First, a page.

This blend of two natures, one mortal and one immortal, in Man, we think it was made so following the orders of Jupiter in regard of the universal harmony, by the Gods that have created us. They wanted that these two elements of all things, the mortal essence and the immortal essence, unite in the human nature that is placed in between them. In fact, in order to be complete and thorough, the universe was to contain these two elements, the mortal and the immortal, brought and ‘welded’ together. This is why, instead of being torn and divided, it forms a system truly whole. Because, as many things very different between themselves can unite thanks to their common limits, also the mortal essence and the immortal essence unite in the human nature that serves to both of them as limit. If, in Man, the mortal part would stay always united to the immortal part it would become itself immortal, made so by the constant union with the immortal nature and Man would not be, as he should be, the limit between the two natures, he would qualify into the class (level) of the Gods. If, on the other hand, the immortal nature would unite for an instant with the mortal nature to abandon it the rest of the time, it would be the end of this union of the two natures that would not be a permanent link between the mortal element and the immortal one, but a passing union, of which the mortal element taken away would be immediately dissolved and would also dissolve the general harmony. There is only one thing left to say, it is that the union of the two natures exists partially, temporarily, and each time the body is destroyed, they return back both into their respective independence, which is forever renewed in all eternity.’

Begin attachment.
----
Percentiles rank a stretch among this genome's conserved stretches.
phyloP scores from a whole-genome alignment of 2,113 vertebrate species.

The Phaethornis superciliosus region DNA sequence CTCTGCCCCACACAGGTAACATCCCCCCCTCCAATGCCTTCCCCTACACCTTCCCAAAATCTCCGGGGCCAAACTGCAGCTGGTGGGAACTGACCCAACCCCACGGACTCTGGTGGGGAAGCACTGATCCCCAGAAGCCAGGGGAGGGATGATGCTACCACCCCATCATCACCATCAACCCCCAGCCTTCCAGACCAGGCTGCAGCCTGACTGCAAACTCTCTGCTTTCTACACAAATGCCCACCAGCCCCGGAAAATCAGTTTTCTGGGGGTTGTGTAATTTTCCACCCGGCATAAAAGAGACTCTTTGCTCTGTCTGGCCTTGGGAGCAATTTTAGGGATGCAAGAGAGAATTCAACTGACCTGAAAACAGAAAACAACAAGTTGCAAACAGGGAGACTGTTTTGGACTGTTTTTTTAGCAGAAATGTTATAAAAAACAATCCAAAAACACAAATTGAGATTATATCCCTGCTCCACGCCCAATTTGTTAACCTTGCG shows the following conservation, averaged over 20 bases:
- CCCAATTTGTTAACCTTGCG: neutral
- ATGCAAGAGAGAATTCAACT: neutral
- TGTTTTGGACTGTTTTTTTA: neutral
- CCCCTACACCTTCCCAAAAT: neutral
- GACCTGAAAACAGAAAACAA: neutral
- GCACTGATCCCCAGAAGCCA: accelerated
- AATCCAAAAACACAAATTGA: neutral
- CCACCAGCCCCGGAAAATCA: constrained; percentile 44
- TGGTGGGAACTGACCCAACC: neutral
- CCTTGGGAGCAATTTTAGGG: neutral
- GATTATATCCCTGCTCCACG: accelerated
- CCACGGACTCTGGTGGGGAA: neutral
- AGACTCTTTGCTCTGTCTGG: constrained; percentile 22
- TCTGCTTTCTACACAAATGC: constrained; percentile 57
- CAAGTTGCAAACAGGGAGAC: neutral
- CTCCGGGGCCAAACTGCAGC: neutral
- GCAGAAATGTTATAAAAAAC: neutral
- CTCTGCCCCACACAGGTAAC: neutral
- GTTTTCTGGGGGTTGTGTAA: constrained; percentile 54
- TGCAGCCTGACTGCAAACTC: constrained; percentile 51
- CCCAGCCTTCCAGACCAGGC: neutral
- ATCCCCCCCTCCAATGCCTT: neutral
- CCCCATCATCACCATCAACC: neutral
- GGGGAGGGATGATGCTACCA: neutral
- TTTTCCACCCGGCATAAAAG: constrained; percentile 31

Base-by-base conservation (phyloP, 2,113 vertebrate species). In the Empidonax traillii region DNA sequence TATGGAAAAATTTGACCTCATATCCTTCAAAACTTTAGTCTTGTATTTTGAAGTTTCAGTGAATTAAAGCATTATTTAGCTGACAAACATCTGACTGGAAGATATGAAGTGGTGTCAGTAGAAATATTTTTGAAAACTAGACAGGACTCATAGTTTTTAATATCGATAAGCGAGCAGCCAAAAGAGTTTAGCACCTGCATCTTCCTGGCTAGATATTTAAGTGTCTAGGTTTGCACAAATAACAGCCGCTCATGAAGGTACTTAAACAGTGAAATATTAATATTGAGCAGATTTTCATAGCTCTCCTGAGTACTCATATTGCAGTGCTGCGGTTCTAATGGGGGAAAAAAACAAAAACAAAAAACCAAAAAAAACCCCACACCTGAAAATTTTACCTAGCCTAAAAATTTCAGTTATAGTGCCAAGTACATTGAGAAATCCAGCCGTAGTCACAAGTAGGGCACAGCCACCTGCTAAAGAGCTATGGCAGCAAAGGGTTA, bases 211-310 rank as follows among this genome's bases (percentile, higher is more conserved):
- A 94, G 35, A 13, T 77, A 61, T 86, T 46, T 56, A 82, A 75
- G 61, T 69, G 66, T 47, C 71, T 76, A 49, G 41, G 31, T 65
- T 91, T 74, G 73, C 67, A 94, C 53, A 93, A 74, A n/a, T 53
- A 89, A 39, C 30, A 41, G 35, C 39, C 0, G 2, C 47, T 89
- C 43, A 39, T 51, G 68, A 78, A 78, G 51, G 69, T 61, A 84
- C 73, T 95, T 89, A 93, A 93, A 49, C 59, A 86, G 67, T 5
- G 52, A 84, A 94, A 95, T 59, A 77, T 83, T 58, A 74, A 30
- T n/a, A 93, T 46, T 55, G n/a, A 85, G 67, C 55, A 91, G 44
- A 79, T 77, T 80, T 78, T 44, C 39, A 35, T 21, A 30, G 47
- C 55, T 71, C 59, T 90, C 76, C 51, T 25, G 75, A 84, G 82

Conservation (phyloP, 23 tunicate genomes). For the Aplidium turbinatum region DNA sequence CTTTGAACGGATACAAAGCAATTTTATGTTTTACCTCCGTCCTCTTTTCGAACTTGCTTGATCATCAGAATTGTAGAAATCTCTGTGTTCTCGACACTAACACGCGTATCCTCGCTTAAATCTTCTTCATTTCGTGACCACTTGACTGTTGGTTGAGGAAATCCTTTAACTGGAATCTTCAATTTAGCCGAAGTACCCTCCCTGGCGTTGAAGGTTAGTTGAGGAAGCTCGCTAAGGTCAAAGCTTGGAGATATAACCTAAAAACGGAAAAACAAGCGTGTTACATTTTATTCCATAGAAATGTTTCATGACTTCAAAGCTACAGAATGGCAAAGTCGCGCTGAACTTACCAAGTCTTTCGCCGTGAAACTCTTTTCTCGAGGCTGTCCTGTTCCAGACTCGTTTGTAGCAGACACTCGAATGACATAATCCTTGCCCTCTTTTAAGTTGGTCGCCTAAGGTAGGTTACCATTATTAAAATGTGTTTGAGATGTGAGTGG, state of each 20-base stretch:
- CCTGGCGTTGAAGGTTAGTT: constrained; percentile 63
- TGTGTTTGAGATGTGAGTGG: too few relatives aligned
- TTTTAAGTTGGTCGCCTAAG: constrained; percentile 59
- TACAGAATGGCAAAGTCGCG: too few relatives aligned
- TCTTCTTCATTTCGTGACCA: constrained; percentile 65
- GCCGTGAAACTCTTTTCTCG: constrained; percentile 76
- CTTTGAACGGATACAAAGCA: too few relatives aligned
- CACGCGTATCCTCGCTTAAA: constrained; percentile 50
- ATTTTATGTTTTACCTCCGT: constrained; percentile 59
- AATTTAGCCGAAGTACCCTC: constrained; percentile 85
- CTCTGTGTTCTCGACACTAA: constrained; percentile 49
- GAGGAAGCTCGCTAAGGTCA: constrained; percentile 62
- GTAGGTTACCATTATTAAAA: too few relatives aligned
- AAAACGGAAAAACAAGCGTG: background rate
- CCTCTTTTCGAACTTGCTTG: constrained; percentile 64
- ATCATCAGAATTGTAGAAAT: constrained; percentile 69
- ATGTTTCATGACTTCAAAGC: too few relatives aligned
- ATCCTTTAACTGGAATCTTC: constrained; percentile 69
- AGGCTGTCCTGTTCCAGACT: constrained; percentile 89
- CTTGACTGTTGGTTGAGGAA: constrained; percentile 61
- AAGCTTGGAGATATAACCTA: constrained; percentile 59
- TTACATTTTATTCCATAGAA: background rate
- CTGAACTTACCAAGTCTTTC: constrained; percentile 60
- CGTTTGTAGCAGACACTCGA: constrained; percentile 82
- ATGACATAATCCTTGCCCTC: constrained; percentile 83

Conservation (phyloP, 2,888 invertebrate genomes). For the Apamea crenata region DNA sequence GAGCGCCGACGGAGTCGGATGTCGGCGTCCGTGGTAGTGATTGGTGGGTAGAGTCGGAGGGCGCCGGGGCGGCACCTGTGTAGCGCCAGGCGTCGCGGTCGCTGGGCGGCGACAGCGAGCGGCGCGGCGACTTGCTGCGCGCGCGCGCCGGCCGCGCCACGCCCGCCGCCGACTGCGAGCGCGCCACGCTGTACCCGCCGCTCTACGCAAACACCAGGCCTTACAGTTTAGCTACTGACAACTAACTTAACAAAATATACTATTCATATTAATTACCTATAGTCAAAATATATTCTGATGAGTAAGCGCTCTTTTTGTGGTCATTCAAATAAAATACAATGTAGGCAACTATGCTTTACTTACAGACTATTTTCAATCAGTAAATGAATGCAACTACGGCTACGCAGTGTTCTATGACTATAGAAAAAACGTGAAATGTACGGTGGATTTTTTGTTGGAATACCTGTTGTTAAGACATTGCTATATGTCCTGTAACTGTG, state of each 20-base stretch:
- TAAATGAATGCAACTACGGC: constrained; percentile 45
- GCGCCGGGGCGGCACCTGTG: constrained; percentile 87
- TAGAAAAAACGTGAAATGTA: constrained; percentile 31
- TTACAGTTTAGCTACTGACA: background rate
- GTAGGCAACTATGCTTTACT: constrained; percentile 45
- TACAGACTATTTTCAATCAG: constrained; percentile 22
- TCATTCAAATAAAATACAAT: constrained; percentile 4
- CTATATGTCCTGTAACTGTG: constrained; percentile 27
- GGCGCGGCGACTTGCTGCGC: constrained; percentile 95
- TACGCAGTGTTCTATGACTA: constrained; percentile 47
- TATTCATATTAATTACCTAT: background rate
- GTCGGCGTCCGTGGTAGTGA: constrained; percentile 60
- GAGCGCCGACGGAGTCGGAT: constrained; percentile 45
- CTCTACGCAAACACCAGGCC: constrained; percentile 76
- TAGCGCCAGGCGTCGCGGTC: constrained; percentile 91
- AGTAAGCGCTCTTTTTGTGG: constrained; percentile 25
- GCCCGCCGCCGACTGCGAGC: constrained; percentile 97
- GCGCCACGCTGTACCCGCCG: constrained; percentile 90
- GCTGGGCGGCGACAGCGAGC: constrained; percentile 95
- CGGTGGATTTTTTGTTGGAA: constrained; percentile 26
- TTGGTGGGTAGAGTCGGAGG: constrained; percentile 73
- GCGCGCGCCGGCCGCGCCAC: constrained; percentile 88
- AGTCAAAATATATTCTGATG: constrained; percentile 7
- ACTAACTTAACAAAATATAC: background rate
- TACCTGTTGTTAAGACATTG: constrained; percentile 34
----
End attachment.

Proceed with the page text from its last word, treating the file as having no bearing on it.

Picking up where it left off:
‘The Work (opus) of the Wise seems to be imitated from the creation of Man. God made the body of Man from an earth that he kneaded and seemed lifeless; he insufflated it with a spirit of life. What God did for Man, the agent of Nature does it to the earth, or philosophical Silt; it works it by its inner action so that in giving it life, it also gives the proper abilities to strengthen itself.